Symbioses can be classified as ‘open’ or ‘closed’, where open symbioses have symbionts that can be gained or lost from the environment and are thus typically subject to greater influence from the outside community than are symbionts in closed systems . Closed symbioses, by contrast, are usually transmitted vertically from parent to offspring and tend to show higher partner fidelity, which may lead more easily to coevolution between partners . Although the distinction between open and closed symbioses provides a bird's-eye view of mutualistic symbiosis in its ecological context, the complete framework will probably require ‘open’ and ‘closed’ at two ends of a continuum of possible environmental interactions. What constitutes the space between requires investigation into how organisms' evolutionary history and present ecology simultaneously influence the extent of interaction between a given mutualistic symbiosis and its environment.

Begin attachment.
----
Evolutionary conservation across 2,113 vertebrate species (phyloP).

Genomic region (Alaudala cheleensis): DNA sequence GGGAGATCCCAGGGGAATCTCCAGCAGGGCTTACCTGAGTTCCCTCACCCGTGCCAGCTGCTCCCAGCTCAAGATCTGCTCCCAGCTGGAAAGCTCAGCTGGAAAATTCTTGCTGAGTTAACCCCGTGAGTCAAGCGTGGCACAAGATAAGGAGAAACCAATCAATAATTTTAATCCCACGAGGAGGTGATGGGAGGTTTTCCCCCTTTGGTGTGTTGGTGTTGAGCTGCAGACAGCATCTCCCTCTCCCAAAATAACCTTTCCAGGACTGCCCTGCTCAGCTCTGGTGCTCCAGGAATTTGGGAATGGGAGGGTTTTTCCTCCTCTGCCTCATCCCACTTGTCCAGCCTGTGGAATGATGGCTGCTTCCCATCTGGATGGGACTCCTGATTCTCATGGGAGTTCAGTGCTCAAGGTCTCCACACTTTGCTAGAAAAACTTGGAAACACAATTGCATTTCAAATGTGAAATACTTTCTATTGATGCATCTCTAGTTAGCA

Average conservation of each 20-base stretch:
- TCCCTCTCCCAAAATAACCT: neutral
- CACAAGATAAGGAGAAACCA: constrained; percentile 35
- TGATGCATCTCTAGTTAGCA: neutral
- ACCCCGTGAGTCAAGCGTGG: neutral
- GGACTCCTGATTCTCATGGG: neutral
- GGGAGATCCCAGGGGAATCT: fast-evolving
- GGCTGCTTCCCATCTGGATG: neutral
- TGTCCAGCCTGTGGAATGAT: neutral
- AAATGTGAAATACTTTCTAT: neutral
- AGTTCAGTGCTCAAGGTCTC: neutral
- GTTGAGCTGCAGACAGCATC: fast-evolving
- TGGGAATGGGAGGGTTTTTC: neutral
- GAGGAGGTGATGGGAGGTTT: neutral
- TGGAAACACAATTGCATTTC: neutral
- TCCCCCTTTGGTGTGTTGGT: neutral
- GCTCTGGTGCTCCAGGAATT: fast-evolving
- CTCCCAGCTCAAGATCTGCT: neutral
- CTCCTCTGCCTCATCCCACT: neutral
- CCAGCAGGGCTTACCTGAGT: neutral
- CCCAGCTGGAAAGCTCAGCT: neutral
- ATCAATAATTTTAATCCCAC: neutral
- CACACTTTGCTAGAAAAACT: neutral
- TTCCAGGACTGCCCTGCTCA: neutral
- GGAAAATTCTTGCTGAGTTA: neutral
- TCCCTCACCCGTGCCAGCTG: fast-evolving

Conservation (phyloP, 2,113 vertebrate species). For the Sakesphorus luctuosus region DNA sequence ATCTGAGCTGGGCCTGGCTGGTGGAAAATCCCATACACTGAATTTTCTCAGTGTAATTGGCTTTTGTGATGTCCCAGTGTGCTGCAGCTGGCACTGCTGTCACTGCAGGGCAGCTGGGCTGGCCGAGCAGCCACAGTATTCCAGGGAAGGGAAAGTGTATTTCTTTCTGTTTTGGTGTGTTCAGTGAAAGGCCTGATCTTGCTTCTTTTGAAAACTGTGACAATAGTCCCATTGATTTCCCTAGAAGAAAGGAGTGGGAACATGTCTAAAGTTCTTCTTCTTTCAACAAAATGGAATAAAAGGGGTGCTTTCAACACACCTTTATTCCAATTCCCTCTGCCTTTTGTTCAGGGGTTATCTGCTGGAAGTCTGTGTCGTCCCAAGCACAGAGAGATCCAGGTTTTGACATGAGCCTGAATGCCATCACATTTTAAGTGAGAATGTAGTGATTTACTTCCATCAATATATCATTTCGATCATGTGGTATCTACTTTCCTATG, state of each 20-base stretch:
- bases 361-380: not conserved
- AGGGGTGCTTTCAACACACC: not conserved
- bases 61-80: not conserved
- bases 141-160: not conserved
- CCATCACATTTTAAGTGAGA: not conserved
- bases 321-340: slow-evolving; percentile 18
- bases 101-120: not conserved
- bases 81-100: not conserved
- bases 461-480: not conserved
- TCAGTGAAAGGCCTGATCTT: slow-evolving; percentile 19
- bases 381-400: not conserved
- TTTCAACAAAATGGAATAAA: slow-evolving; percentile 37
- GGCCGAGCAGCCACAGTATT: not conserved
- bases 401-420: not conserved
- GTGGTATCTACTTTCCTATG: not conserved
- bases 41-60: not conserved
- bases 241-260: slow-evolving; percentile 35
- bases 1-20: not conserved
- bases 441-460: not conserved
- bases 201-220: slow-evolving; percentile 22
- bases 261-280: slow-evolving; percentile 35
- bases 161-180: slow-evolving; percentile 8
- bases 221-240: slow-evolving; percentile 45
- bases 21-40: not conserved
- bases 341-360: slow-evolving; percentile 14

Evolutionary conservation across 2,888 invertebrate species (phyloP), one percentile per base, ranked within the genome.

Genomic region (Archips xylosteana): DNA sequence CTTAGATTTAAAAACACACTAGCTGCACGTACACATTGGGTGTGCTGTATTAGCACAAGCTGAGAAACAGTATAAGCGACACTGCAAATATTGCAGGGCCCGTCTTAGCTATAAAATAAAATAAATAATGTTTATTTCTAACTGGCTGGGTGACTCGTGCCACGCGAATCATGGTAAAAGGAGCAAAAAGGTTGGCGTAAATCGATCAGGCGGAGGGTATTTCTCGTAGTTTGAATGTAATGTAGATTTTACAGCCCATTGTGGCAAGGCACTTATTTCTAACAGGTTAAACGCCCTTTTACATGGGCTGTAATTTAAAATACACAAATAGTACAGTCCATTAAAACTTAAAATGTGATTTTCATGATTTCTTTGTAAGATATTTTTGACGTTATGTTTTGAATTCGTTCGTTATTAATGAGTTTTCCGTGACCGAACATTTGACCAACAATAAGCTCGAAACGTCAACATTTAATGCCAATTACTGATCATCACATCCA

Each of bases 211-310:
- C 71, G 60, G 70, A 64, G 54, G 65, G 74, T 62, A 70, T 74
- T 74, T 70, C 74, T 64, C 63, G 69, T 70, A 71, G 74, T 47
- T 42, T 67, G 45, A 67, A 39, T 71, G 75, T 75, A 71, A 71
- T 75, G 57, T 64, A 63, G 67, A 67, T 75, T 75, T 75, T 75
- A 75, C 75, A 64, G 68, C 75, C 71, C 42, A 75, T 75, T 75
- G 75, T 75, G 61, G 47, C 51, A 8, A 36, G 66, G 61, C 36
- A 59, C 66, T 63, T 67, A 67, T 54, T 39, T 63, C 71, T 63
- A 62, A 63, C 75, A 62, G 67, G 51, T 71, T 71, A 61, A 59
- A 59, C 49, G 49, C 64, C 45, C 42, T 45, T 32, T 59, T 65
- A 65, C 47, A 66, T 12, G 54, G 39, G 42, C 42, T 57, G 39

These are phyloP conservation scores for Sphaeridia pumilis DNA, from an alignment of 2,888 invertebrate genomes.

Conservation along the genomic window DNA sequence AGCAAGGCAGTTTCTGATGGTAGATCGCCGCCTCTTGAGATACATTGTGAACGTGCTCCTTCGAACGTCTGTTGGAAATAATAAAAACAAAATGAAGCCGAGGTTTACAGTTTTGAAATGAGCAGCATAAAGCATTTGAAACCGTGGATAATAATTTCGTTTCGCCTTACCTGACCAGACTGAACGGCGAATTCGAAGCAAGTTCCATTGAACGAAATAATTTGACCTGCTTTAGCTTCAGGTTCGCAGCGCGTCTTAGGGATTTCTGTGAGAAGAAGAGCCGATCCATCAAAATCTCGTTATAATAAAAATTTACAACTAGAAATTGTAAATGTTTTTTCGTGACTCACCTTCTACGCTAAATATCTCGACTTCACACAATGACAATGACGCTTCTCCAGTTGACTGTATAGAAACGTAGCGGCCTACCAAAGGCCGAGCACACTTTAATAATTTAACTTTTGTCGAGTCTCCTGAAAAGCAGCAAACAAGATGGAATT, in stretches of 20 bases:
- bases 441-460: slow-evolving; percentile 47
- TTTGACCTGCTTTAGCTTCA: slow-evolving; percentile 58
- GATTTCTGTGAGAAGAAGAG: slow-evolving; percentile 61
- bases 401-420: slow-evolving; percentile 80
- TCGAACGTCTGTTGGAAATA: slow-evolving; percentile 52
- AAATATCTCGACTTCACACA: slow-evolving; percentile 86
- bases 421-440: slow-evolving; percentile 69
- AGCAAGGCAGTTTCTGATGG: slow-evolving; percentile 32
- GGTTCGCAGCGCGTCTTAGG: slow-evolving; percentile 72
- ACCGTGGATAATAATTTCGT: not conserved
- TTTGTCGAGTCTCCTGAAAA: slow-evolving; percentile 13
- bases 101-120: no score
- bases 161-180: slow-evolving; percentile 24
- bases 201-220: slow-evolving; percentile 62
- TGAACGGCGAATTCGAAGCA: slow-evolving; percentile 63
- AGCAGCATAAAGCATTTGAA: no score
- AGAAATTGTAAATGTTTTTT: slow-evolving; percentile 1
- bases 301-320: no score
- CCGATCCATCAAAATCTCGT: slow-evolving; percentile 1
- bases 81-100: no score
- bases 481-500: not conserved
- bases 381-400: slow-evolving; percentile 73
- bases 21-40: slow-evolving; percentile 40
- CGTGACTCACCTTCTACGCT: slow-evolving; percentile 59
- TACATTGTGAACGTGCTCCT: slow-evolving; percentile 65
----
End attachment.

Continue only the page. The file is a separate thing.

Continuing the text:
Both coevolution and the key role of the ecological community in shaping a mutualistic symbiosis were first demonstrated in a single pioneering experiment: Janzen  separated tropical acacia plants that provide housing and food for ant symbionts from those ant symbionts and showed that herbivore damage to plants increased, strongly reducing plant fitness. Ant–plant protective mutualisms, including acacia-like ‘ant-plants’ (myrmecophytes) with hollow cavities (domatia) that host symbiotic ant defenders, have been central to developing our understanding of mutualism ever since . The diversity of ant–plant interactions, as well as the sheer abundance of ants that is maintained by them, may have been driven primarily by the evolution of protective-nutritional mutualism between ants and honeydew-producing hemipteran insects (e.g. scale insects and aphids) [5,6]. Hemipterans feed on plant sap and metabolize it into carbohydrate-rich honeydew, which allows honeydew-feeding ants to take on primarily arboreal lifestyles as ‘cryptic herbivores’ . Indeed, the vast majority of myrmecophytes feed ants in part via the honeydew of hemipteran scale insects .